My interest in the Olympics has waned geometrically since NBC took over the telecasts from ABC. ABC’s Olympic coverage remains the gold standard. When NBC took over, live coverage ended. It also marked the start of NBC thumbing its nose at Track and Field. For instance, ABC would show each high jumper each time he or she jumped. NBC just shows, basically two or three final jumps, including the winning jump. Most other field events are covered with the same disdain.
But what really galled me was NBC’s coverage of women’s softball (which has been banned from the Olympics, although it might return). Women’s softball was my favorite Olympics sport. There are many reasons. One is that they play the game for the love of it; there is no pot of gold at the end of this rainbow. The second is that they are technically sound. They play the game much more fundamentally correct than major leaguers, who generally just mail it in (just watch Yasmani Grandal play catcher for the Dodgers). The U.S. dominated, but NBC usually played their games at 3am, ensuring that virtually nobody would see them.
That said, I find the Winter Olympics terminally uninvolving. Does anybody really care about sitting for hours watching curling? Bobsled? Luge? Cross-country skiing? Biathlon? Skeleton? I could go on and on and list virtually every “sport” involved in the Winter Olympics. The only events in which I’m interested are women’s figure skating and downhill skiing.
Even so, the women’s gold medal hockey game against Canada was one of the most exciting sporting events I’ve seen this century. Naturally NBC gave it the back of its hand, and only showed the end of the third period, the overtime, and the shootout. (NBC’s ratings were justifiably down approximately 16-17 percent over four years ago).
But, like women’s softball, these women play the game much better than their male counterparts, including those who play in the NHL. Their passing is crisper and far more accurate; their stick handling is better. Their enthusiasm and dedication to the game is akin to that shown by those who play women’s softball. And they don’t emulate the brutality of the men’s game that has been described as “going to see a fight and a hockey game broke out.”
One will rarely see a more outstanding example of stick handling than that shown by Jocelyn Lamoureux in scoring the winning goal. It was a shot that should go down in the history of hockey, regardless of the sex playing.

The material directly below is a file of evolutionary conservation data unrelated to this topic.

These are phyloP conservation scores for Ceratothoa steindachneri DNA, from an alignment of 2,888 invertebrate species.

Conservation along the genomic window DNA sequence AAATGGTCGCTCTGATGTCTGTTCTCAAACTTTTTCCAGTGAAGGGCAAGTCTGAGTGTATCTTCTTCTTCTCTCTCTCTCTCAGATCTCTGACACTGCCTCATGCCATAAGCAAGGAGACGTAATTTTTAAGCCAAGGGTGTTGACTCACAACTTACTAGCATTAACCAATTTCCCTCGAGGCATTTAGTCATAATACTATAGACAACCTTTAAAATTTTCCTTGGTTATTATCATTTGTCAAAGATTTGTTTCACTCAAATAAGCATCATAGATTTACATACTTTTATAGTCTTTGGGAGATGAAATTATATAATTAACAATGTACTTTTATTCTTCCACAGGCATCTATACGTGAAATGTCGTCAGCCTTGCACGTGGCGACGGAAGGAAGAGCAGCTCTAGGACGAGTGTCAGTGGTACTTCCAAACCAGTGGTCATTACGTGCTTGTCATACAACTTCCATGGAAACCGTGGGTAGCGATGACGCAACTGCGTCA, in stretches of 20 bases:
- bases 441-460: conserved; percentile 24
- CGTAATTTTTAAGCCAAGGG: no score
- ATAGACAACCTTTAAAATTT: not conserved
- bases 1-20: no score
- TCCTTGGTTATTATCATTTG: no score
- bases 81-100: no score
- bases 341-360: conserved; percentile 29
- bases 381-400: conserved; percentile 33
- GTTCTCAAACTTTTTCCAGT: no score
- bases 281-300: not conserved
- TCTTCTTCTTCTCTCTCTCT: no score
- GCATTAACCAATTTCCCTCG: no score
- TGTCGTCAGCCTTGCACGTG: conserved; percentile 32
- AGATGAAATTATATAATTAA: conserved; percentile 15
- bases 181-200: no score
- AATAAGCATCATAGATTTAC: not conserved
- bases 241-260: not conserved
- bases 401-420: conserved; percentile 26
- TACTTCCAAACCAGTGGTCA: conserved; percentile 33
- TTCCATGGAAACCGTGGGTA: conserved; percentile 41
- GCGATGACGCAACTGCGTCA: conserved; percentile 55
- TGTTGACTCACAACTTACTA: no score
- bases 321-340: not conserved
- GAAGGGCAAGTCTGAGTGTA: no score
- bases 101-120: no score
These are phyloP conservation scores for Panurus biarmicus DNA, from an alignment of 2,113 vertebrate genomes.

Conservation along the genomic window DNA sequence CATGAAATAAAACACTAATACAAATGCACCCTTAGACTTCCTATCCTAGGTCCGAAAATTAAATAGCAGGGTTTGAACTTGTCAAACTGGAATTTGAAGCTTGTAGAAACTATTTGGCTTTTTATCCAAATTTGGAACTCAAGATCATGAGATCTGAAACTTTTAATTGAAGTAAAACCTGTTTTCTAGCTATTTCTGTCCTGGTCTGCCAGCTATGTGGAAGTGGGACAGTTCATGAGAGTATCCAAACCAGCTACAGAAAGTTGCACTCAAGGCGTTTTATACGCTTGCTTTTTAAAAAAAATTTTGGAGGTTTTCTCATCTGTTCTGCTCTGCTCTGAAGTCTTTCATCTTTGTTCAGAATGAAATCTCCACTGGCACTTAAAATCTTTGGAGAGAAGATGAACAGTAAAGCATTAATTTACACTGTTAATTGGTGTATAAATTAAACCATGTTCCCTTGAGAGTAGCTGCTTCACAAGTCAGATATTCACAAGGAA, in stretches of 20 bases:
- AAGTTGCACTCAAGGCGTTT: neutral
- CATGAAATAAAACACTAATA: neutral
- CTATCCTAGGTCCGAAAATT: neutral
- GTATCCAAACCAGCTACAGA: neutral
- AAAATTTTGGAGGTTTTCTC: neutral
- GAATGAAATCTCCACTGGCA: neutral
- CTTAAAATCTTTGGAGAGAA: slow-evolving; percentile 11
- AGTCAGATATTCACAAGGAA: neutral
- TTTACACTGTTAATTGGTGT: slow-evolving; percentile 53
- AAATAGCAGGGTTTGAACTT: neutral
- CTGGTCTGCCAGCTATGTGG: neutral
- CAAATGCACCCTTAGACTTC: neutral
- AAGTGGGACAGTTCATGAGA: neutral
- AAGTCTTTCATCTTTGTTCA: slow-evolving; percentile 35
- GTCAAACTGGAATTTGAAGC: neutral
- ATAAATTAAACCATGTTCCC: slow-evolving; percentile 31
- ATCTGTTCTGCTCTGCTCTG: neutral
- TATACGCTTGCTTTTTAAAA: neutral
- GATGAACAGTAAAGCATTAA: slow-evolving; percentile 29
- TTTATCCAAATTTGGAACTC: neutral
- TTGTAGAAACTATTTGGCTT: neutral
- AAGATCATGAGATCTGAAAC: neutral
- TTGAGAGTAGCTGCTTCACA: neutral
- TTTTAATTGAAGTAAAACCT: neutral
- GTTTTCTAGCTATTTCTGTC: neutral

What are the Dodgers thinking? Of course, that is assuming facts not in evidence. Infielder Charlie Culbertson was their best player postseason 2017. Culbertson batted .455 in five playoff games against the Cubs, .600 in the World Series (3 for 5). In contrast, starting shortstop Corey Seager got only three more hits in 22 more at bats, going six for 27 against Houston. In addition, Culbertson played the best defensive shortstop I’ve ever seen played by a Dodger and I’ve been watching them for more than 60 years.
So what do they do? They trade Culbertson for the equivalent of a couple of batting practice baseballs but re-sign infielder Chase Utley to a two-year, $2 million contract.
Utley batted .000 in 15 at bats in the postseason last year and is 39 years old. Culbertson was paid $550,000 last year, is 11 years younger, hit the Division-clinching home run in 2016, and can play every infield position better than anybody on the Dodgers’ roster. Why trade Culbertson and not only keep the aging Utley, but pay him double what they’d have to pay Culbertson?
That’s as inexplicable as starting Yu Darvish in the 7th game of the World Series instead of Clayton Kershaw, universally acknowledged as the best pitcher in baseball, and then bringing Kershaw into the game after it was lost. But that’s the Dodgers.
Tony Medley is the author of three books including “UCLA Basketball: The Real Story,” the first book written on UCLA basketball. Visit TonyMedley.com.